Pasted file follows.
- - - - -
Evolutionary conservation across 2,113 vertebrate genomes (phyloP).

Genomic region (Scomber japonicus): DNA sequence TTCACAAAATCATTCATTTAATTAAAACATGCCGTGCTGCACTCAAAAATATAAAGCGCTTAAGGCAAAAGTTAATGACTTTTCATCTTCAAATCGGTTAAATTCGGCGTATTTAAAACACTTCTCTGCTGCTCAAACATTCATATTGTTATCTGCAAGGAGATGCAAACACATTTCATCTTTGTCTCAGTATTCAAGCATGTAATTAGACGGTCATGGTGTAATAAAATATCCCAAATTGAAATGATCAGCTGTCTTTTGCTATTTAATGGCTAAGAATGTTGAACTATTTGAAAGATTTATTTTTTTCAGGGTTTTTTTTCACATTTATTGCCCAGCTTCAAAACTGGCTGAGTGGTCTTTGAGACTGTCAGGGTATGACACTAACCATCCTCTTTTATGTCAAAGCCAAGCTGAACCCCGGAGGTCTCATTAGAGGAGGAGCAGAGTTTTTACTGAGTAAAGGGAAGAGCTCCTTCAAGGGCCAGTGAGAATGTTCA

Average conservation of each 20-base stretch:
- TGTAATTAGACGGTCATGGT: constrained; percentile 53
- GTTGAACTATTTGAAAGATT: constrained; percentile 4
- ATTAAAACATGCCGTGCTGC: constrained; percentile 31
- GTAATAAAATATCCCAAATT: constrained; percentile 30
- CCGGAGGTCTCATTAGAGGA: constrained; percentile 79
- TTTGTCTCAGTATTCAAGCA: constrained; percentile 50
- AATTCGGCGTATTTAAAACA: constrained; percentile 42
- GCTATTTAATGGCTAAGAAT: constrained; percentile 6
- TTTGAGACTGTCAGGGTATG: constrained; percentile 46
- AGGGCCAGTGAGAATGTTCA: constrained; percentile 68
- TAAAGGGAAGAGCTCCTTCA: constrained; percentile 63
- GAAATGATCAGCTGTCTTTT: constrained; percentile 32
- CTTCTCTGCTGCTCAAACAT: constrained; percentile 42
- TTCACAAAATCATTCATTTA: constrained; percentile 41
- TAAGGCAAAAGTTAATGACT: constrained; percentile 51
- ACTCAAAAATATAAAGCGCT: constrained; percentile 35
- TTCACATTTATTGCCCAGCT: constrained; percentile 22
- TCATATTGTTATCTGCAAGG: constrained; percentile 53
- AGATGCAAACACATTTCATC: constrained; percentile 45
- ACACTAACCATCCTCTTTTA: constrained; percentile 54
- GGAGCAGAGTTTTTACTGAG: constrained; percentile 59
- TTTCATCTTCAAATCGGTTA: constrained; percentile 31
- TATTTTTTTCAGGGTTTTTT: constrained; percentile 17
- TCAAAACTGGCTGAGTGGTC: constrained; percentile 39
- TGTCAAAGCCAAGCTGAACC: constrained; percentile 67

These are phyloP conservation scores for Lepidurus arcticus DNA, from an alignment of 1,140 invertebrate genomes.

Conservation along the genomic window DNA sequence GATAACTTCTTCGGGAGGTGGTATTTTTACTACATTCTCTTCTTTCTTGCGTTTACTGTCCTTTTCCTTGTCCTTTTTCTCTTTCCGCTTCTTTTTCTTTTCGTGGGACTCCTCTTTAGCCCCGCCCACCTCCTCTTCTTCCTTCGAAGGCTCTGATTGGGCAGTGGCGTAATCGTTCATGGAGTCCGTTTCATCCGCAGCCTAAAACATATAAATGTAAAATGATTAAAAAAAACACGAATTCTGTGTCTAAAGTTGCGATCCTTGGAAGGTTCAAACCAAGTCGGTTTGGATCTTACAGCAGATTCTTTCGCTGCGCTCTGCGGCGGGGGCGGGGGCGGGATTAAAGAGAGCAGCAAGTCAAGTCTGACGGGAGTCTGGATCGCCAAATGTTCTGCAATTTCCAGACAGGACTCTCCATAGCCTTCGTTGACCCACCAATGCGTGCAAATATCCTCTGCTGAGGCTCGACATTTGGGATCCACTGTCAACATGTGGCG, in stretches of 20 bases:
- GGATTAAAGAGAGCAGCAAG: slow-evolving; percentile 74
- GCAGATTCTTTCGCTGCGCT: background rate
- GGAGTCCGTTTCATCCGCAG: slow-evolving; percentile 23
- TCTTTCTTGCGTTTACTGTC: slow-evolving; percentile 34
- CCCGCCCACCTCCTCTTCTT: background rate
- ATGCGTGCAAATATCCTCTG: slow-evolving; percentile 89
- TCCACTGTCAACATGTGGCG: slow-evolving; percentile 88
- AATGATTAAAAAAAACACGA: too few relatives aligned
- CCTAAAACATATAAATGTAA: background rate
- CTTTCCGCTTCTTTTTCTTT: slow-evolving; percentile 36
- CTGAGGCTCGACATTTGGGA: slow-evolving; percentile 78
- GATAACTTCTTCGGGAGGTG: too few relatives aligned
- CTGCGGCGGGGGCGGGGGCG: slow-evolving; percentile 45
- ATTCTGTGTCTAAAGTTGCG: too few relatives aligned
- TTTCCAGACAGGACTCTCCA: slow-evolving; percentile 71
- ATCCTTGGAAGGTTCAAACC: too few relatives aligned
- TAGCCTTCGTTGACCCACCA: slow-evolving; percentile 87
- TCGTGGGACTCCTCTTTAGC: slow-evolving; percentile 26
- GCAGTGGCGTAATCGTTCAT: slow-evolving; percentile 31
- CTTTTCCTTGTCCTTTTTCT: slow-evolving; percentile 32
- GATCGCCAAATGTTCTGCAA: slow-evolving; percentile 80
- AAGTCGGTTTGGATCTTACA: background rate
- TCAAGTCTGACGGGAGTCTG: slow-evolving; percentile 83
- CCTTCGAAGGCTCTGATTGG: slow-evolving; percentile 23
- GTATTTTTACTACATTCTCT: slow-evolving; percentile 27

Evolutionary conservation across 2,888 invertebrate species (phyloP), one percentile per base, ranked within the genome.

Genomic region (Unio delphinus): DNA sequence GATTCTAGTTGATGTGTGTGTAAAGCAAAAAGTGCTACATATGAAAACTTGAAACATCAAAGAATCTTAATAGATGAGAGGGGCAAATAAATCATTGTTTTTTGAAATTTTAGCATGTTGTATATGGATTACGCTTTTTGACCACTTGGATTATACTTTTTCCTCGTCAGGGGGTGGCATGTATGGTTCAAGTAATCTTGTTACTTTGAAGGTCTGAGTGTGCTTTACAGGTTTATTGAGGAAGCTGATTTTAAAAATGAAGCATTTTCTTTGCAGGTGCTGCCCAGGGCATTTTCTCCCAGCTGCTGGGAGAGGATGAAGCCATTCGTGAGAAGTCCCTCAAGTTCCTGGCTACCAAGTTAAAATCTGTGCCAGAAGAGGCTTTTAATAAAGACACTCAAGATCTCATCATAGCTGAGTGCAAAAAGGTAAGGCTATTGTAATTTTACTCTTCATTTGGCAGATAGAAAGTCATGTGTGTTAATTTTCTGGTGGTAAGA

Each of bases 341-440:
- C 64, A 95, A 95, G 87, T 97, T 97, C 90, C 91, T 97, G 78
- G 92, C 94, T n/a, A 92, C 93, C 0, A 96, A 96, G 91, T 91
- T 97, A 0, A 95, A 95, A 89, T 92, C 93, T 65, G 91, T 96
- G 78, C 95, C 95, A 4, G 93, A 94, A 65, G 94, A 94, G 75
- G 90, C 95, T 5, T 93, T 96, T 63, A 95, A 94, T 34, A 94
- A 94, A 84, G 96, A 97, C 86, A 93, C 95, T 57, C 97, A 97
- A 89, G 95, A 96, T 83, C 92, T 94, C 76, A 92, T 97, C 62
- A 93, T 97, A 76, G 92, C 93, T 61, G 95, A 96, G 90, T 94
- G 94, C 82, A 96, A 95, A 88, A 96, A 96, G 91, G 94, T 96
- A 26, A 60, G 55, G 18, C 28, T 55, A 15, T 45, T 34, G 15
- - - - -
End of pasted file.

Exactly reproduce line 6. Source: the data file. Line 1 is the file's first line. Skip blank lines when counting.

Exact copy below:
- ATTAAAACATGCCGTGCTGC: constrained; percentile 31